According to CBC News, Canadian consumers could get some relief when paying with credit cards in the near future. A new budget is being released on Tuesday Rand Finance Minister Jim Flaherty has said that any additional items added to the budget will be added with consumers in mind. Regulations could be put in place that limit charges on credit card transaction fees, which could help both consumers and retailers. If that does happen, then every business owner should not only encourage debit and credit cards in store, but also online. So owners who want to set their business apart from the competition should invest in the ability to accept credit cards on websites and encourage online transactions.
In Canada, online shopping is less popular than it is in the United States, in part because of shipping and credit card fees. If Flaherty reduces charges, however, more consumers will be comfortable using their cards online and spending will increase. Businesses who want to take advantage of that will have to make sure that they can accept credit cards on websites. Without that, they won’t be able to cater to what should be a rapidly growing number of people who shop online.
Stats compiled by the Canadian Banking Association say that there are just under 74 million MasterCard and Visa cards alone currently circulating in Canada. If legislation changes, that number could skyrocket, and businesses who fail to learn how to accept credit cards online could fall behind. In the long run, that could prove to be highly detrimental.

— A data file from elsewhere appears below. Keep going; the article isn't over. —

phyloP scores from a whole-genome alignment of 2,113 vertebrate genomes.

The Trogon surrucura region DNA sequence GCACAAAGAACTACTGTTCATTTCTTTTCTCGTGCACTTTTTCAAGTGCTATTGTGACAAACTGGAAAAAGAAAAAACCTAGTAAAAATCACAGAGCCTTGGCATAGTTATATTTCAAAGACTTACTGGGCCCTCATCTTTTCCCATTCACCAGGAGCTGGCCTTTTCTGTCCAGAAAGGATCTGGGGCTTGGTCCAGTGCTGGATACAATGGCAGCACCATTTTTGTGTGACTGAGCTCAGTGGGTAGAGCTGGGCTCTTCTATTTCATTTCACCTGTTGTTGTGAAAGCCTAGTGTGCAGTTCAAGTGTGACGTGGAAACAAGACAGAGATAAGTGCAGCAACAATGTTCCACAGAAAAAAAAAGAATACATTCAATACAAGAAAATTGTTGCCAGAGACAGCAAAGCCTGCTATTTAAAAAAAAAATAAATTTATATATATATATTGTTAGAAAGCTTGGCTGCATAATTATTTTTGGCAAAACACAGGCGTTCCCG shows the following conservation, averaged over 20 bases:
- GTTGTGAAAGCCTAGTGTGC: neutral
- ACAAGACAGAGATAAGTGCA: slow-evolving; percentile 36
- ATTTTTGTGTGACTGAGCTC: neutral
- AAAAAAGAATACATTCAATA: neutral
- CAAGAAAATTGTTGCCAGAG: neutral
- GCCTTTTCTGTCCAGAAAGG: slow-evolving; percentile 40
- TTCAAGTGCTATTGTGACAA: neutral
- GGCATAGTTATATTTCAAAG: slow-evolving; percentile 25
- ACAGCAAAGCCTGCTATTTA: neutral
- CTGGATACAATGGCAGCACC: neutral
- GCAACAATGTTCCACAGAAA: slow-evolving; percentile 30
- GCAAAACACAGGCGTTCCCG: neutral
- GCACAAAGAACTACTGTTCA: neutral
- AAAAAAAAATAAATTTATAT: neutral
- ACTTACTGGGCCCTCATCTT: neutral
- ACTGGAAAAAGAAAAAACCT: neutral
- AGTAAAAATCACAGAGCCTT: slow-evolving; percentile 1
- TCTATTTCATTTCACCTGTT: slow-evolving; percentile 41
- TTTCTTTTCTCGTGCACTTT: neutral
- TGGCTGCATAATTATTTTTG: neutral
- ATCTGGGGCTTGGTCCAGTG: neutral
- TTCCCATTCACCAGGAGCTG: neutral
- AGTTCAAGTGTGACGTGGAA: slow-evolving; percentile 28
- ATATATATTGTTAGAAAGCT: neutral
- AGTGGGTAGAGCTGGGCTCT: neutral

Owners and managers who have littler or no training or experience with eCommerce might find that partnering with merchant account services — who might actually take a bit of a hit if card fees are reduced — can be a great help. They are comprised of talented professionals who can provide both the proper software and helpful insights. It can be tempting to do all work in-house, but partnering with the right people could help businesses be sure to have the infrastructure needed to provide a great consumer experience to online shoppers.
It won’t be until later today that businesses will find out whether or not the changes on credit card fees are actually going to be made, and Flaherty is under pressure from several different groups to try to make the proper changes. It is hard to project exactly what will happen, though lowering credit card fees could earn him more votes in the future, so chances are good that he will. If he does, every business should accept credit cards on websites to help build a larger customer base.